One commentator on my last post brought up a valid point when he said I confused social issues with, I believe, social programs. I did within the context of the post, but I do not think, as he seemed to indicate, that they are unrelated. Clearly, a social conservative wants to keep government out of charity, for instance, believing that local entities respond more efficiently and wisely than the Welfare Department. The social conservative believes, rightly, that FDR and the WPA did more to extend the Great Depression than to help it (though you couldn't convince my mother of that, who lived through it as a child). When it comes to social issues, however, what makes him conservative seems to be "grayer". Does he, like the Libertarians, take a "hands-off" approach to others' behaviors? Would he go as far as William Buckley in advocating decriminalizing drugs? That hardly seems conservative, and in fact, is not within keeping of most socially conservative perspectives. Yet it augures for the individual over societal control, which is within keeping of most conservatives; thus, according to the CATO Institute, the modern conservatives hails from the roots of the "classic liberal", vis-a-vis Thomas Jefferson and the like.
For me, social conservatism abides in a sense of minimalist governmental interdiction, protection of religious liberties without foisting of the same on others, and a debriding, if you will, of social licentiousness or libertine actions, recognizing that, like Viktor Frankl saw, there is a difference between freedom and liberty, and that freedom invites responsibility. Having said that, however, I differentiate myself from other social conservatives in that I tend to, for instance, want to see no innocents go to prison in exchange for a few guilty people skating by (and I'd hold the D.A. liable) rather than insure that every guilty person gets caught, even if that means innocent people go to prison. The last is a socially conservative (and tenable, if argued well) position. Since I work in a prison, I wrestle with this last issue on a personal level, so sorry if it seems esoteric. If the disallowance of the rule of law ever gets you caught up in the "system", you might end up thinking that it isn't quite so esoteric anymore. There but for the grace of God go I, you know? But belief in the rule of law (and Blackstone over those prick Benthamites) is also a socially conservative perspective. So now things become muddied and a bit convoluted.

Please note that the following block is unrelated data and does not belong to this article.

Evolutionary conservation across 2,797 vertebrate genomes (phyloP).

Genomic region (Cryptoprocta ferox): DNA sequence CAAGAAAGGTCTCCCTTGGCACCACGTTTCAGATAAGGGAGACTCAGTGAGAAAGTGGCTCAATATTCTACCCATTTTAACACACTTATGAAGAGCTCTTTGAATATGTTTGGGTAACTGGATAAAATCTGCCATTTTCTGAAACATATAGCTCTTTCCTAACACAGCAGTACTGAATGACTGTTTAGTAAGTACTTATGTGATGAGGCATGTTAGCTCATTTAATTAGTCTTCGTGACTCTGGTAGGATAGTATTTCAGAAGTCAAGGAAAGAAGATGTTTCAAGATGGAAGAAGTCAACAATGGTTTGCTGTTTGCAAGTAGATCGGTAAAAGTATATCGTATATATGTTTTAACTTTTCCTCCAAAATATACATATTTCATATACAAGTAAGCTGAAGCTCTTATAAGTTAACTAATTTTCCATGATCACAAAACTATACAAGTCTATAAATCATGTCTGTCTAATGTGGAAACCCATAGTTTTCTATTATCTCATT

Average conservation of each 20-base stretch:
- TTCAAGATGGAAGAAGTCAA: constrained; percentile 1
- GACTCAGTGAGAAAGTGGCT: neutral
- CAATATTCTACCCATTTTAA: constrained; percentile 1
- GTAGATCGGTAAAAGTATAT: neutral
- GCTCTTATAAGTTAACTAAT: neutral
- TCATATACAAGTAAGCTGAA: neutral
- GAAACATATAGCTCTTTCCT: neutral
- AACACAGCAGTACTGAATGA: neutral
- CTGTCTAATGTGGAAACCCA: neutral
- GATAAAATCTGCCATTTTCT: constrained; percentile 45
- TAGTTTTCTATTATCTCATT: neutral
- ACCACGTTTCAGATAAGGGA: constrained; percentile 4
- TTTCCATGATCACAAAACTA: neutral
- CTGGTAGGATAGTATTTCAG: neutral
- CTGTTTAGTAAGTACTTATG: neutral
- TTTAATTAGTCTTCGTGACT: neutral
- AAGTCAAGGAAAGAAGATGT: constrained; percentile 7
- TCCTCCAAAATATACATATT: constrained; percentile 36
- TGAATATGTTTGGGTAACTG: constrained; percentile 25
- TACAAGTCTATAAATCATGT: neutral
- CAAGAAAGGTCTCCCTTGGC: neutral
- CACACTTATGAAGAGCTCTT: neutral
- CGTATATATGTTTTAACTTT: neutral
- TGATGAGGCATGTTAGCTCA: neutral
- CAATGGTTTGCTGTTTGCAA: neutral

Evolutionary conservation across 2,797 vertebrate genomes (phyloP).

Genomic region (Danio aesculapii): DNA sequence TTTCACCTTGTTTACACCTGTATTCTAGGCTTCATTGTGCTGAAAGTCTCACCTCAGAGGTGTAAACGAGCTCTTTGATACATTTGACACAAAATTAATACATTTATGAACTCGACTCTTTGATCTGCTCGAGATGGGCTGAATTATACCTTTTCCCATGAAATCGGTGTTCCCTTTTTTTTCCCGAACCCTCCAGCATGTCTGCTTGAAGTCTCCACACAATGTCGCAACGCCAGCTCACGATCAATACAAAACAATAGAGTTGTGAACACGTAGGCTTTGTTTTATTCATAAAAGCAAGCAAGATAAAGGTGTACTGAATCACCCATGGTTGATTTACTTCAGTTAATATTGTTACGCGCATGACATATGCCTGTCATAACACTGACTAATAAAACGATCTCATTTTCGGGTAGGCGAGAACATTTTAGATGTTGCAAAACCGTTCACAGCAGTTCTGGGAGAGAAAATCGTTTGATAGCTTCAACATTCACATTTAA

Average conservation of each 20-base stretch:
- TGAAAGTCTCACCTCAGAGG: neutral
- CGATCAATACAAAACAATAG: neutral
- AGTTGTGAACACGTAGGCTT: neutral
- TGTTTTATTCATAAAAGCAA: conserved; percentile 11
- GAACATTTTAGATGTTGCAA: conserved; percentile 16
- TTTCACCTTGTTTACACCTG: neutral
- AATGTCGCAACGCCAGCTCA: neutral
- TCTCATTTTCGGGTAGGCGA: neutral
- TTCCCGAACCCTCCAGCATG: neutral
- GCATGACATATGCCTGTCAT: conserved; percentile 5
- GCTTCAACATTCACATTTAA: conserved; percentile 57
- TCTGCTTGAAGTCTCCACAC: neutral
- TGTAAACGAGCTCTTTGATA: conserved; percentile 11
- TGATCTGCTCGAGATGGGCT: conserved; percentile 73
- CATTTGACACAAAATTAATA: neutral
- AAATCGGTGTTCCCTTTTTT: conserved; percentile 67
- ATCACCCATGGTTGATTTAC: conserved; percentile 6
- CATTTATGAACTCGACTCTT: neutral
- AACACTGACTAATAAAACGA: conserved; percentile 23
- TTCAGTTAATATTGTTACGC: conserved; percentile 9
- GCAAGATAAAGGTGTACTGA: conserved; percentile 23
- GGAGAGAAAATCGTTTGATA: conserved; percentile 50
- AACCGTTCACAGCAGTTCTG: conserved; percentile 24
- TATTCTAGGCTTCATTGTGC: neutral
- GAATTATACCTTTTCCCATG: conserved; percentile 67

In the end, I think there's inextricable links between economic and social conservatism that either serve to point out the inconsistencies in one's position or, if the bindings are acknowledged, manage to create a meaningful whole. From the latter perspective we can speak, from the former we persuade no one and we continue to squabble uselessly in the henhouse. At this point, however, the fox is not guarding the henhouse, he's in the White House, and hungry for some chicken pot pie. If we at least concede that our personal imbroglios may have led us into various inconsistencies, who's to say that we couldn't live with some oxymorons, as long as we share the basics and learn to become pistol-packing chickens- since we ALL agree on the 2nd Amendment, no?